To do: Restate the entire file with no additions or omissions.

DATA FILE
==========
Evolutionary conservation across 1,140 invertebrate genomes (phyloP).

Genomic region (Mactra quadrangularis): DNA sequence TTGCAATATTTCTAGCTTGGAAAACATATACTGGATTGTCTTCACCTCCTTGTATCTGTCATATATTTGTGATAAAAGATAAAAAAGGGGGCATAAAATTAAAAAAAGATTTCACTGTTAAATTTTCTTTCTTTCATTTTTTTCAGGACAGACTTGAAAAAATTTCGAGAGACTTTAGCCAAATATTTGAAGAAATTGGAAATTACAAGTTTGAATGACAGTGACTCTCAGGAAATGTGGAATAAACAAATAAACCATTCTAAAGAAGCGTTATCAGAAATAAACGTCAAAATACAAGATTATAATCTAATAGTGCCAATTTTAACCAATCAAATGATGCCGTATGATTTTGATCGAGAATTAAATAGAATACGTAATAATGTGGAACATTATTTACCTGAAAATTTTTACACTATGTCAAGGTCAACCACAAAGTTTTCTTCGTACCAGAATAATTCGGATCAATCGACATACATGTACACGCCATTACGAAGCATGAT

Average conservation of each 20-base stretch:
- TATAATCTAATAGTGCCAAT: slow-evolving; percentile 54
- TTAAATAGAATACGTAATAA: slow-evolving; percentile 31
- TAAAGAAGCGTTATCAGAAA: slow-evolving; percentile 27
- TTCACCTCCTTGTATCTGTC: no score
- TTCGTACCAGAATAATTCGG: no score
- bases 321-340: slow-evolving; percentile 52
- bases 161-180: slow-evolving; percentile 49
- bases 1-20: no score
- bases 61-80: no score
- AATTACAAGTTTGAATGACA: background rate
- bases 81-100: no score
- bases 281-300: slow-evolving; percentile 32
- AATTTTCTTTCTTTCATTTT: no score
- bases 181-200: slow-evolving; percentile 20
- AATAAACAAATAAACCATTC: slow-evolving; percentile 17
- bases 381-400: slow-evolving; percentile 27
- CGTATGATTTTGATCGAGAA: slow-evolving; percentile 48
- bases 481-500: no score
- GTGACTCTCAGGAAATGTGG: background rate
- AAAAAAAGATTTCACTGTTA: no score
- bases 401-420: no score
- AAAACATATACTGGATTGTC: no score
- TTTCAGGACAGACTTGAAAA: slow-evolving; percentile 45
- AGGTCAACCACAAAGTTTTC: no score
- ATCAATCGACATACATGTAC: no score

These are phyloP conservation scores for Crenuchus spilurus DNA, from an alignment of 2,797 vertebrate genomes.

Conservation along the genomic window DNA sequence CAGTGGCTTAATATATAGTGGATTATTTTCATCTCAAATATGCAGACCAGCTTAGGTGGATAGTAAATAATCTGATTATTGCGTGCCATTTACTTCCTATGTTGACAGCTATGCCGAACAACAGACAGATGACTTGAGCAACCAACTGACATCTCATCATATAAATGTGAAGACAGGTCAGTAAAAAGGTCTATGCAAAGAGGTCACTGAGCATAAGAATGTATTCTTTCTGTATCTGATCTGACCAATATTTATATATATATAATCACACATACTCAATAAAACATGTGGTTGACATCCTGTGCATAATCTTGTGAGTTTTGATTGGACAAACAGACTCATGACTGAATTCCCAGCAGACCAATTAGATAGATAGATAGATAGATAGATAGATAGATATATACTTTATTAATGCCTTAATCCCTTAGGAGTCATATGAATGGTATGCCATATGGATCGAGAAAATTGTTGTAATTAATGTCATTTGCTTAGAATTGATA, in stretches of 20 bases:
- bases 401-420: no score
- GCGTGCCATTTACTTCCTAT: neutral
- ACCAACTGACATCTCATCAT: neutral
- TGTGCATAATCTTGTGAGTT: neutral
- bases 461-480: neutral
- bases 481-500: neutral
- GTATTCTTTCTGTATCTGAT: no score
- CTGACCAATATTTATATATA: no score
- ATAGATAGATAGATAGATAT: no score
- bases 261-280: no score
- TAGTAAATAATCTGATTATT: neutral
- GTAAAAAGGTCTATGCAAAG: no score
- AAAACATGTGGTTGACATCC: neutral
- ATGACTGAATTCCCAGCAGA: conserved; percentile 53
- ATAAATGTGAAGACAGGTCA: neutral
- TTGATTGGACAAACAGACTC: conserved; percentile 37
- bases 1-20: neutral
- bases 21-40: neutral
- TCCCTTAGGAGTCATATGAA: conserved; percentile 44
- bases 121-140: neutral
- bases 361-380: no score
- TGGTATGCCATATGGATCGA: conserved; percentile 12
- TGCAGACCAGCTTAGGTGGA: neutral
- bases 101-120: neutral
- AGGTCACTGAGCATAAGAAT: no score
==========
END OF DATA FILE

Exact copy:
Evolutionary conservation across 1,140 invertebrate genomes (phyloP).

Genomic region (Mactra quadrangularis): DNA sequence TTGCAATATTTCTAGCTTGGAAAACATATACTGGATTGTCTTCACCTCCTTGTATCTGTCATATATTTGTGATAAAAGATAAAAAAGGGGGCATAAAATTAAAAAAAGATTTCACTGTTAAATTTTCTTTCTTTCATTTTTTTCAGGACAGACTTGAAAAAATTTCGAGAGACTTTAGCCAAATATTTGAAGAAATTGGAAATTACAAGTTTGAATGACAGTGACTCTCAGGAAATGTGGAATAAACAAATAAACCATTCTAAAGAAGCGTTATCAGAAATAAACGTCAAAATACAAGATTATAATCTAATAGTGCCAATTTTAACCAATCAAATGATGCCGTATGATTTTGATCGAGAATTAAATAGAATACGTAATAATGTGGAACATTATTTACCTGAAAATTTTTACACTATGTCAAGGTCAACCACAAAGTTTTCTTCGTACCAGAATAATTCGGATCAATCGACATACATGTACACGCCATTACGAAGCATGAT

Average conservation of each 20-base stretch:
- TATAATCTAATAGTGCCAAT: slow-evolving; percentile 54
- TTAAATAGAATACGTAATAA: slow-evolving; percentile 31
- TAAAGAAGCGTTATCAGAAA: slow-evolving; percentile 27
- TTCACCTCCTTGTATCTGTC: no score
- TTCGTACCAGAATAATTCGG: no score
- bases 321-340: slow-evolving; percentile 52
- bases 161-180: slow-evolving; percentile 49
- bases 1-20: no score
- bases 61-80: no score
- AATTACAAGTTTGAATGACA: background rate
- bases 81-100: no score
- bases 281-300: slow-evolving; percentile 32
- AATTTTCTTTCTTTCATTTT: no score
- bases 181-200: slow-evolving; percentile 20
- AATAAACAAATAAACCATTC: slow-evolving; percentile 17
- bases 381-400: slow-evolving; percentile 27
- CGTATGATTTTGATCGAGAA: slow-evolving; percentile 48
- bases 481-500: no score
- GTGACTCTCAGGAAATGTGG: background rate
- AAAAAAAGATTTCACTGTTA: no score
- bases 401-420: no score
- AAAACATATACTGGATTGTC: no score
- TTTCAGGACAGACTTGAAAA: slow-evolving; percentile 45
- AGGTCAACCACAAAGTTTTC: no score
- ATCAATCGACATACATGTAC: no score

These are phyloP conservation scores for Crenuchus spilurus DNA, from an alignment of 2,797 vertebrate genomes.

Conservation along the genomic window DNA sequence CAGTGGCTTAATATATAGTGGATTATTTTCATCTCAAATATGCAGACCAGCTTAGGTGGATAGTAAATAATCTGATTATTGCGTGCCATTTACTTCCTATGTTGACAGCTATGCCGAACAACAGACAGATGACTTGAGCAACCAACTGACATCTCATCATATAAATGTGAAGACAGGTCAGTAAAAAGGTCTATGCAAAGAGGTCACTGAGCATAAGAATGTATTCTTTCTGTATCTGATCTGACCAATATTTATATATATATAATCACACATACTCAATAAAACATGTGGTTGACATCCTGTGCATAATCTTGTGAGTTTTGATTGGACAAACAGACTCATGACTGAATTCCCAGCAGACCAATTAGATAGATAGATAGATAGATAGATAGATAGATATATACTTTATTAATGCCTTAATCCCTTAGGAGTCATATGAATGGTATGCCATATGGATCGAGAAAATTGTTGTAATTAATGTCATTTGCTTAGAATTGATA, in stretches of 20 bases:
- bases 401-420: no score
- GCGTGCCATTTACTTCCTAT: neutral
- ACCAACTGACATCTCATCAT: neutral
- TGTGCATAATCTTGTGAGTT: neutral
- bases 461-480: neutral
- bases 481-500: neutral
- GTATTCTTTCTGTATCTGAT: no score
- CTGACCAATATTTATATATA: no score
- ATAGATAGATAGATAGATAT: no score
- bases 261-280: no score
- TAGTAAATAATCTGATTATT: neutral
- GTAAAAAGGTCTATGCAAAG: no score
- AAAACATGTGGTTGACATCC: neutral
- ATGACTGAATTCCCAGCAGA: conserved; percentile 53
- ATAAATGTGAAGACAGGTCA: neutral
- TTGATTGGACAAACAGACTC: conserved; percentile 37
- bases 1-20: neutral
- bases 21-40: neutral
- TCCCTTAGGAGTCATATGAA: conserved; percentile 44
- bases 121-140: neutral
- bases 361-380: no score
- TGGTATGCCATATGGATCGA: conserved; percentile 12
- TGCAGACCAGCTTAGGTGGA: neutral
- bases 101-120: neutral
- AGGTCACTGAGCATAAGAAT: no score